Charity Commission
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New guidance for charities facing decisions about donations

The Charity Commission yesterday (Monday 4 March 2024) published new guidance to help charities when deciding whether to accept, refuse or return a donation.

The regulator’s guidance makes clear that trustees should start from a position of accepting donations, but from time to time a charity may face a difficult decision as whether to refuse or return a donation. The guidance is designed to help trustees have informed discussions when faced with a choice that has potentially significant consequences.

The Commission has set out an approach for trustees to take on these occasions, advising they:

  • consider the risks involved in refusing or returning the donation, and how likely and serious these are. These include negative financial impact, ability to deliver services and ability to attract donations in future.
  • consider the risks involved in accepting or keeping the donation, and how likely and serious these are. These include the likelihood of reduced support or reputational harm, particularly among supporters or beneficiaries.
  • determine how any decision aligns with their charity’s purposes.
  • determine what steps they can take to mitigate the risks. These include negotiating the terms of a conditional donation with the donor or developing a public explanation for a decision.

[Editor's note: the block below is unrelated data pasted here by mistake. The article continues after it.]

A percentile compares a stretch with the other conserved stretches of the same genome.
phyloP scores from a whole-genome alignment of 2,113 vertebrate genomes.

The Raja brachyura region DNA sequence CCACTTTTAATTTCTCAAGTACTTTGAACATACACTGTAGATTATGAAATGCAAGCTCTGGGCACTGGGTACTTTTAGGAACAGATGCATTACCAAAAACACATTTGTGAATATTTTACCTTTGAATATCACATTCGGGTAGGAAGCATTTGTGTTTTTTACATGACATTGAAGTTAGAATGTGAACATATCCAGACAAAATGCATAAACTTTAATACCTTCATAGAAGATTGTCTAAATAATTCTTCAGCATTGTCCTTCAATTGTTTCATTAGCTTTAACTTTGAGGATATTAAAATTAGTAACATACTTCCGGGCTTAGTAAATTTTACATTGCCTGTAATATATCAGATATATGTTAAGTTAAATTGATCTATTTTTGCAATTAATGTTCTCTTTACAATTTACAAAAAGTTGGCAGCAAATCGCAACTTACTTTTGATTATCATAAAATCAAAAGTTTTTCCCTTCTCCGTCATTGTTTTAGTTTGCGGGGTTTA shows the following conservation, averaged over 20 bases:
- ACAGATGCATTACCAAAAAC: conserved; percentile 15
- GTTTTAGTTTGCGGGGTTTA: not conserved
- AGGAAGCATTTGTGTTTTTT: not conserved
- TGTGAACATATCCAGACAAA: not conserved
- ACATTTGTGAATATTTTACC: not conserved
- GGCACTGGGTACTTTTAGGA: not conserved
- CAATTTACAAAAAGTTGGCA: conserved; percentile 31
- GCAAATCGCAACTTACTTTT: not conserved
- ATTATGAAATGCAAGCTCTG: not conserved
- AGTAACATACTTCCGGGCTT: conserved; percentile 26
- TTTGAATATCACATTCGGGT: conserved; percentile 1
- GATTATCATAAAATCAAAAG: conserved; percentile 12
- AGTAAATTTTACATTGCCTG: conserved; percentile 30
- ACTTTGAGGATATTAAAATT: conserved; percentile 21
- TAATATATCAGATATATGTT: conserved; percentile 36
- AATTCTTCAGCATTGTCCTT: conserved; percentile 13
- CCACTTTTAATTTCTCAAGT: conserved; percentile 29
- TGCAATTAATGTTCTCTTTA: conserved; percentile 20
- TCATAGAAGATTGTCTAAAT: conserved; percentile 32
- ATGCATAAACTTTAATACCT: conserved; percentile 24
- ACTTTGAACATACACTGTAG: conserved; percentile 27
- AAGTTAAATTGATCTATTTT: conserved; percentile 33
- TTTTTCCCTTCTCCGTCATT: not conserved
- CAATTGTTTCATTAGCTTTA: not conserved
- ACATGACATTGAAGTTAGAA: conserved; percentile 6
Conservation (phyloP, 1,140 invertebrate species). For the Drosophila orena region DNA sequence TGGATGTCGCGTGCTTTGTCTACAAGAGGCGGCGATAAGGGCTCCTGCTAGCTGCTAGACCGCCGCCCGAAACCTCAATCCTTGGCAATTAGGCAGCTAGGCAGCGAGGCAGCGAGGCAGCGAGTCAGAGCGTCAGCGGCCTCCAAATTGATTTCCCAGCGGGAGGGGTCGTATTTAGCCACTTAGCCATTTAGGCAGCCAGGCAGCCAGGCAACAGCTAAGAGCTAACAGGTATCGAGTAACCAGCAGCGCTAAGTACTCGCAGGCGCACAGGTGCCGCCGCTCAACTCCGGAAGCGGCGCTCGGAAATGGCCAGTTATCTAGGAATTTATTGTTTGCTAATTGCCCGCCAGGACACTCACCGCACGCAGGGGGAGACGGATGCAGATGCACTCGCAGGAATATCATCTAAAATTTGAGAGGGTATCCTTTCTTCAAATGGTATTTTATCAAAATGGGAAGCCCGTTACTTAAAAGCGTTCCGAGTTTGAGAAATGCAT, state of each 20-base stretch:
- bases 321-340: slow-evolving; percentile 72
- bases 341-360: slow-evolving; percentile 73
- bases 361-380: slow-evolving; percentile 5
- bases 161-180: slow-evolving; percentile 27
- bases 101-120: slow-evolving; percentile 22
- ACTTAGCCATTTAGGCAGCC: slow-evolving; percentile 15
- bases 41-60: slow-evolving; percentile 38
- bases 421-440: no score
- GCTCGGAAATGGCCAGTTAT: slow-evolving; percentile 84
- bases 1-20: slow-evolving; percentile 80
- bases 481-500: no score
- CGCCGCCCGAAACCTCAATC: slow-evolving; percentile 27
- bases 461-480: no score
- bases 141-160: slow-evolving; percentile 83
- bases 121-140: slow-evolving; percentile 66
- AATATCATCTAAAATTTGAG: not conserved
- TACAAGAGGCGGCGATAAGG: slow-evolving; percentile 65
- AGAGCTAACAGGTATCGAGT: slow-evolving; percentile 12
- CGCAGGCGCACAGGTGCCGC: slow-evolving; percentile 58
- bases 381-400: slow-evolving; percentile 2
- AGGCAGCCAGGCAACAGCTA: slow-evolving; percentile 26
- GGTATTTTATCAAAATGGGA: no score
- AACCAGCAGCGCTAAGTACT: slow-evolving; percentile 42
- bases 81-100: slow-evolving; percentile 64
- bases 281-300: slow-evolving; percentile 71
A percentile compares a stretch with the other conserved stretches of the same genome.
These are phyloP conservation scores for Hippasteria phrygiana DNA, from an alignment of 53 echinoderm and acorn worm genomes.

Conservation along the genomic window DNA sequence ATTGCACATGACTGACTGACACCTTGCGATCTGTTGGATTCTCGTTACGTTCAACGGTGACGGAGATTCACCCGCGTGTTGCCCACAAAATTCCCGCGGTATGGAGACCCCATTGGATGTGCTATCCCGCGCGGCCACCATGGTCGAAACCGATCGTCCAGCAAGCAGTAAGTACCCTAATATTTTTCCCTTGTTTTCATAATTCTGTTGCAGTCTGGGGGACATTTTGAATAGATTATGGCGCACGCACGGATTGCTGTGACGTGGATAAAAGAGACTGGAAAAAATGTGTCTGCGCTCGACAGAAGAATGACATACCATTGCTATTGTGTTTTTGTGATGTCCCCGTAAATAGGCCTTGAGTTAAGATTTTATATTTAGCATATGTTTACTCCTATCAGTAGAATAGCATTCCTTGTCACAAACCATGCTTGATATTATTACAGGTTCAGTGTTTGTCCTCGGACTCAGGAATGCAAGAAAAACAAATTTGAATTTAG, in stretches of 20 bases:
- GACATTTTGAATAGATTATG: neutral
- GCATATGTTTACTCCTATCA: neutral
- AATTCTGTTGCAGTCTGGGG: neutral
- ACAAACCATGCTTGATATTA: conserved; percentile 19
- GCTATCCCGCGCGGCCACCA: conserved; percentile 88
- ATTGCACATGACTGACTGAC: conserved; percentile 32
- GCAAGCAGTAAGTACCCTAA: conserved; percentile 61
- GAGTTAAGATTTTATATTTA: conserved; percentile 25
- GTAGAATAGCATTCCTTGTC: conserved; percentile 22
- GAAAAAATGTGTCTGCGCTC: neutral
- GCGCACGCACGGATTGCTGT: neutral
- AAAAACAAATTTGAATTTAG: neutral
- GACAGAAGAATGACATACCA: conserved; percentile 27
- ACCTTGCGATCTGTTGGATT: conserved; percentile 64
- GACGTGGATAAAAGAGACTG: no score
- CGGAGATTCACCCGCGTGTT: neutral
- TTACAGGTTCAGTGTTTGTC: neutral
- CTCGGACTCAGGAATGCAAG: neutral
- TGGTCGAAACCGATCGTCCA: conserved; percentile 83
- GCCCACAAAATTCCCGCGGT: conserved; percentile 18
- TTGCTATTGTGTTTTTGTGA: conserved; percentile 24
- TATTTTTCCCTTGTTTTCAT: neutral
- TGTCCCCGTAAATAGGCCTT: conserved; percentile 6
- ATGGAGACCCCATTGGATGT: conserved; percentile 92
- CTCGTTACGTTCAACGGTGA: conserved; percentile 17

The regulator also warns trustees not to allow their personal views, or any external pressures that do not relate to their charity’s purposes, to influence them to act in a way that is not in their charity’s best interests.

The guidance reaffirms the importance of following existing principles which trustees must use when making any decision that will impact their charity. These principles help to ensure trustees are acting reasonably and serve only their charity’s best interests. If followed correctly, any choice will be adequately informed and evidenced.

The guidance adds that trustees should take enough time to allow sufficient information to emerge, should balance short and long-term risk and allow trustee boards to ask questions and challenge assumptions.

Orlando Fraser, Chair of the Charity Commission yesterday said:

When charities are offered a donation, the law is clear that their starting point should be to accept unless there is very good reason not to.

I hope this guidance will empower trustees to feel able to make the choice that’s right for them when faced with a tough decision. It has been designed to offer clarity and support as they navigate what can be tricky territory.

As a proportionate regulator, we will not generally get involved, though may do so if trustees cannot evidence sound judgement and a considered process for their decision.

He added:

Our new strategy commits to playing our part in securing greater philanthropic giving across England and Wales, and the clarity this guidance delivers is an important early contribution to that mission.

Notes to Editor:

  • The guidance was first trailed by the Commission’s Chair, Orlando Fraser, during the Dame Shirley lecture he delivered titled ‘Philanthropy Past, Present and Future’; in which he spoke about the regulator’s role in creating an environment that encourages and promotes philanthropy.
  • The Commission’s new 5-year strategy, launched earlier this week, includes a commitment to ensure its approach “amplifies donor and philanthropic confidence through robust but proportionate regulation.”
  • There are occasionally situations where trustees are required by law to return a donation. There are also some situations where separate rules apply. Trustees should always check they have the power to refuse or return a donation. The guidance signposts these situations to help trustees to understand what is required of them.

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